Whorled Milkweed (Horsetail Milkweed)

Asclepias verticillata


Whorled milkweed flowers.
This cluster of whorled milkweed blossoms exemplifies the unique look of milkweed flowers, recognizable at a glance.

Apocynaceae (dogbanes); formerly Asclepiadaceae (milkweeds)


Whorled milkweed is an herbaceous perennial, usually unbranched but occasionally with a few branches toward the tip. Sap is milky. Flowers in the typical milkweed form, in small umbels arising from upper leaf nodes, white to greenish white, with 6–20 flowers per umbel. Blooms May–September. Leaves threadlike, soft, to 2 inches long, arising from many whorls on the stem, with 3–6 leaves per whorl. Fruits smooth, narrow pods less than 4 inches long, erect, bearing seeds that have a tuft of white hairs.

Similar species: Another Missouri milkweed, fourleaf milkweed (Asclepias quadrifolia) is also called whorled milkweed. It looks much different, with 2 or 4 lance-shaped to ovate leaves per node, and often has pinkish flowers. Also, it lives in open woods instead of upland prairies.


Height: 8–24 inches.


Photo of whorled milkweed plant.
Whorled Milkweed (Horsetail Milkweed)
Whorled milkweed has small white flowers in round clusters. The whorled leaves are soft and threadlike.


Photo of whorled milkweed flower cluster.
Whorled Milkweed (Horsetail Milkweed)
The white or greenish flowers of whorled milkweed grow in small umbels, with 6–20 flowers per umbel.
Habitat and conservation

Occurs in upland prairies, savannas, glades, exposed ledges and tops of bluffs, and sometimes in dry upland forests; also pastures, roadsides, and railroads.

image of Whorled Milkweed Horsetail Milkweed distribution map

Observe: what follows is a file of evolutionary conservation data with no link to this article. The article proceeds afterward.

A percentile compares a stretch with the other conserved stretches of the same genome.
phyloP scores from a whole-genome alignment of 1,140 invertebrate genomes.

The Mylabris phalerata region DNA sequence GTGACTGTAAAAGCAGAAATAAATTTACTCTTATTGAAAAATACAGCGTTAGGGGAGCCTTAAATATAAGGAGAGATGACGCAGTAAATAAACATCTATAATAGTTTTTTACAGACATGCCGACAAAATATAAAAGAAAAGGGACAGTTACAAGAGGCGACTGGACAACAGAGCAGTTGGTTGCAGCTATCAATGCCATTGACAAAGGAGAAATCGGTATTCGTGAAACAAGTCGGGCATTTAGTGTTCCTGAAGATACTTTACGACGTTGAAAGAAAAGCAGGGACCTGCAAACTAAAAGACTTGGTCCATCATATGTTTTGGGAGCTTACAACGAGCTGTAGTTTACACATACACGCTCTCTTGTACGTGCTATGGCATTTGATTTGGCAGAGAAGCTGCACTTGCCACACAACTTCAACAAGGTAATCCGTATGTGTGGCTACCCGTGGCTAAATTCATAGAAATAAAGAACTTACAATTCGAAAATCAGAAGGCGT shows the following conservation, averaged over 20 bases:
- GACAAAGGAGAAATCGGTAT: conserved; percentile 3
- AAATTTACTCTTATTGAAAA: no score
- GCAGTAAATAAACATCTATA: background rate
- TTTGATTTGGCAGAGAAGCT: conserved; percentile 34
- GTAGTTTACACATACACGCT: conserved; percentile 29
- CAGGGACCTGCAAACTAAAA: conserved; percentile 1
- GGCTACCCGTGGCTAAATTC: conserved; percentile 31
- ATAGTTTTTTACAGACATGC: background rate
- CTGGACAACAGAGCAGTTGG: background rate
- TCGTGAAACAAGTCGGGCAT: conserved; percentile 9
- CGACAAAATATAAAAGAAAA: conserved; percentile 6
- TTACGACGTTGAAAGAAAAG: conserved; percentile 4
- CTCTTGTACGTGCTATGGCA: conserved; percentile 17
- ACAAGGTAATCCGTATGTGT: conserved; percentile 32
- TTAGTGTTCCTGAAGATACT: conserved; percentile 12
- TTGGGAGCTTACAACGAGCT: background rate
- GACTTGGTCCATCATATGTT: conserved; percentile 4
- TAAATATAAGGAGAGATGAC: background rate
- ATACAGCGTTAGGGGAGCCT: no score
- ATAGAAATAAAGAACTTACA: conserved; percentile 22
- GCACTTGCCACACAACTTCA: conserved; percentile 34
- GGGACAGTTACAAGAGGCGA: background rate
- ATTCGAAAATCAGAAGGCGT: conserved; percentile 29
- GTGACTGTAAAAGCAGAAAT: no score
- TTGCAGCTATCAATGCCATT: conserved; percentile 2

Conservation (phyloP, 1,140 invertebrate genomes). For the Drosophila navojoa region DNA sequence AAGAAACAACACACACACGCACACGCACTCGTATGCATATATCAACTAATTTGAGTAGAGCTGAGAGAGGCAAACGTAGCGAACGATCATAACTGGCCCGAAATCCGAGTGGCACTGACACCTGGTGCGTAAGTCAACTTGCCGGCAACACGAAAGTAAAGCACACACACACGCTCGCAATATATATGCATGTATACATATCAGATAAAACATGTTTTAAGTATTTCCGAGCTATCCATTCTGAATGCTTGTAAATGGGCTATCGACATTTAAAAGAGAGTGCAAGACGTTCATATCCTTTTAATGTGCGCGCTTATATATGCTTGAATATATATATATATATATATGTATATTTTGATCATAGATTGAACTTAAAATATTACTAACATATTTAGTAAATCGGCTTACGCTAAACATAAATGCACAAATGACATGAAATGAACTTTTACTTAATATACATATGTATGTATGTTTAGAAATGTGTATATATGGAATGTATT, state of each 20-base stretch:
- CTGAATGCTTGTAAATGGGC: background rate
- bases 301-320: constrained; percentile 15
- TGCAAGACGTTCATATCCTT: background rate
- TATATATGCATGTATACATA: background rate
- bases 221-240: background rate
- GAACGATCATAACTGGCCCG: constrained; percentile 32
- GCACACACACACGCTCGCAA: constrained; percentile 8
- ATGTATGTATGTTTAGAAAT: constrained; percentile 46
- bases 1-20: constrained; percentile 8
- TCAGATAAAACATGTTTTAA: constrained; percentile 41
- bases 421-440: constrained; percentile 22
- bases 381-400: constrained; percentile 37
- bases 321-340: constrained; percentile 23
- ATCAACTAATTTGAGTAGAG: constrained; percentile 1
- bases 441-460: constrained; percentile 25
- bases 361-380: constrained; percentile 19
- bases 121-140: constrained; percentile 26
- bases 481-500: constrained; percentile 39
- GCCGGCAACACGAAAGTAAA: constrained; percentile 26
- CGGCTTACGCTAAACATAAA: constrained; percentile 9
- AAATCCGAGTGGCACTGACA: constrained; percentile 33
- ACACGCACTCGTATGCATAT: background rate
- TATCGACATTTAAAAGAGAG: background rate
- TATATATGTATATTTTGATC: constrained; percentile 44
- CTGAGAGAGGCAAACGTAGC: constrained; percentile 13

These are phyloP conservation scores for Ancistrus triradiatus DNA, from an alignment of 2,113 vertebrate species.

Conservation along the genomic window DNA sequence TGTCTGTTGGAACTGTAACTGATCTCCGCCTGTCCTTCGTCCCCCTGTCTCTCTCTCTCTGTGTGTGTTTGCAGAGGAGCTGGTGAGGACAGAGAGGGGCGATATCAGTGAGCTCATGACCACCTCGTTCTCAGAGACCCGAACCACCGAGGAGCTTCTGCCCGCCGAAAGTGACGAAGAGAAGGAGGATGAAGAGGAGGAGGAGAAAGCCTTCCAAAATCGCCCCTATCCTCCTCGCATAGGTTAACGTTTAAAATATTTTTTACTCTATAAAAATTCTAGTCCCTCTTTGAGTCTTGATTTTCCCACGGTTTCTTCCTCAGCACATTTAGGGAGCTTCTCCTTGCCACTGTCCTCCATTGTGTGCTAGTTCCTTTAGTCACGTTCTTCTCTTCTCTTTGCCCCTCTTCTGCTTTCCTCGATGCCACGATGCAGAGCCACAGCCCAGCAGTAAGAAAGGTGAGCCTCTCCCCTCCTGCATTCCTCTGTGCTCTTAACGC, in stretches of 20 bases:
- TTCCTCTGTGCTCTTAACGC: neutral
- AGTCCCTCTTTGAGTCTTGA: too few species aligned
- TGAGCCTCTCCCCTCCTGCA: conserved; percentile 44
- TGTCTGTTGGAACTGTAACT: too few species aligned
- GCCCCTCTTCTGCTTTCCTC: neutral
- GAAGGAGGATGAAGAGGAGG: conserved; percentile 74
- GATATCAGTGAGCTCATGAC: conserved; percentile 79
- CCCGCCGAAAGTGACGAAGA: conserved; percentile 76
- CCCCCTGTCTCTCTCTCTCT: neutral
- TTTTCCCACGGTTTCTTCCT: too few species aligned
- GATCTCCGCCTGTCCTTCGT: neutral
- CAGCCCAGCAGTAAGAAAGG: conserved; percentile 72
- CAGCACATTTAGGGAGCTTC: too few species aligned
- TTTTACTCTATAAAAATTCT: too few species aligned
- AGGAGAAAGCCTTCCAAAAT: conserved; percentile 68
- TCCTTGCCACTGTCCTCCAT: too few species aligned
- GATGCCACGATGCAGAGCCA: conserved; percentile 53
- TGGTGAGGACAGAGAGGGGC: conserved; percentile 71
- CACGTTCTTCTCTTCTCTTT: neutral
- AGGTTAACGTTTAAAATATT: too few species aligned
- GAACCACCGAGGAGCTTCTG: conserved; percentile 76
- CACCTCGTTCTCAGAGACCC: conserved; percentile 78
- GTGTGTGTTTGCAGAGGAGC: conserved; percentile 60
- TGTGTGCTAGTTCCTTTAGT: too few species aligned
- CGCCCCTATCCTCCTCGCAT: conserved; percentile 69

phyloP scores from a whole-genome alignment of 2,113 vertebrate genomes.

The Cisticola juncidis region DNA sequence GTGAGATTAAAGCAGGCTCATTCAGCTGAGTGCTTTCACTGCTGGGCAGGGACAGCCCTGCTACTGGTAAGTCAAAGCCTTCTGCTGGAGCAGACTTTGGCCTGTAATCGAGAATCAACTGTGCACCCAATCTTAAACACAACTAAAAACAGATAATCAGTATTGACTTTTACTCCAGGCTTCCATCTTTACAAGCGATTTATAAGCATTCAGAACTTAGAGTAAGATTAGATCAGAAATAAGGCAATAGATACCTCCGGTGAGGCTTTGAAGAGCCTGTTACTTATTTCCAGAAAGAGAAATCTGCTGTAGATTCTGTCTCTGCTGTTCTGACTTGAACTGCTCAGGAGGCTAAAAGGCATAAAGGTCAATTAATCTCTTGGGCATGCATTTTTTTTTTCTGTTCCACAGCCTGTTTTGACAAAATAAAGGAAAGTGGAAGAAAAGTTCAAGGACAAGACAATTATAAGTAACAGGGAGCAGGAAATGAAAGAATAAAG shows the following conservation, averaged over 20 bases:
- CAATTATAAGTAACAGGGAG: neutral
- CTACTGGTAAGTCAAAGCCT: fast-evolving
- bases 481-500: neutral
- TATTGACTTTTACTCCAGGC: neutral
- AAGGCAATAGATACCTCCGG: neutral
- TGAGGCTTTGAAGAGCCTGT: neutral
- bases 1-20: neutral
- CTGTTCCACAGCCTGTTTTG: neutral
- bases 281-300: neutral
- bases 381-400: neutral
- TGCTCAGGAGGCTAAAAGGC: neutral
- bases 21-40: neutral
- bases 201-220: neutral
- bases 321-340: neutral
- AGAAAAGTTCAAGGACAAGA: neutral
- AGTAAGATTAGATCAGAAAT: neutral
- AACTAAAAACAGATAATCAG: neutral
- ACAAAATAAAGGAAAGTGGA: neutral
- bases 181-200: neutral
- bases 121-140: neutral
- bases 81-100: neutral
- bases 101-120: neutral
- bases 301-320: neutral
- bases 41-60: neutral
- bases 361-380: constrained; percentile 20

Distribution in Missouri

Scattered nearly statewide, but nearly absent from the Bootheel lowlands.


The entire former milkweed family (Asclepiadaceae) has recently been rolled into the dogbane family (Apocynaceae). For many years, botanists have known the two families were closely related. The milkweed group, with its distinct floral structures, is still considered a unique subfamily or tribe of the dogbane family. As you consult various sources, you can expect to see milkweeds grouped in either family.

Human connections

Milkweeds have a long list of historical medicinal uses, and the milky sap (latex) was once explored as a potential source of rubber. Milkweeds are increasingly popular with native wildflower gardeners, because planting them can aid North America’s declining monarch butterfly populations.

Ecosystem connections

Many bees, butterflies, and skippers drink nectar from the flowers, and crab spiders often hide in the clusters, hunting them. Monarch butterflies use milkweeds as larval food plants, collecting the sap's toxic cardiac gycosides in their bodies and becoming unpalatable to predators.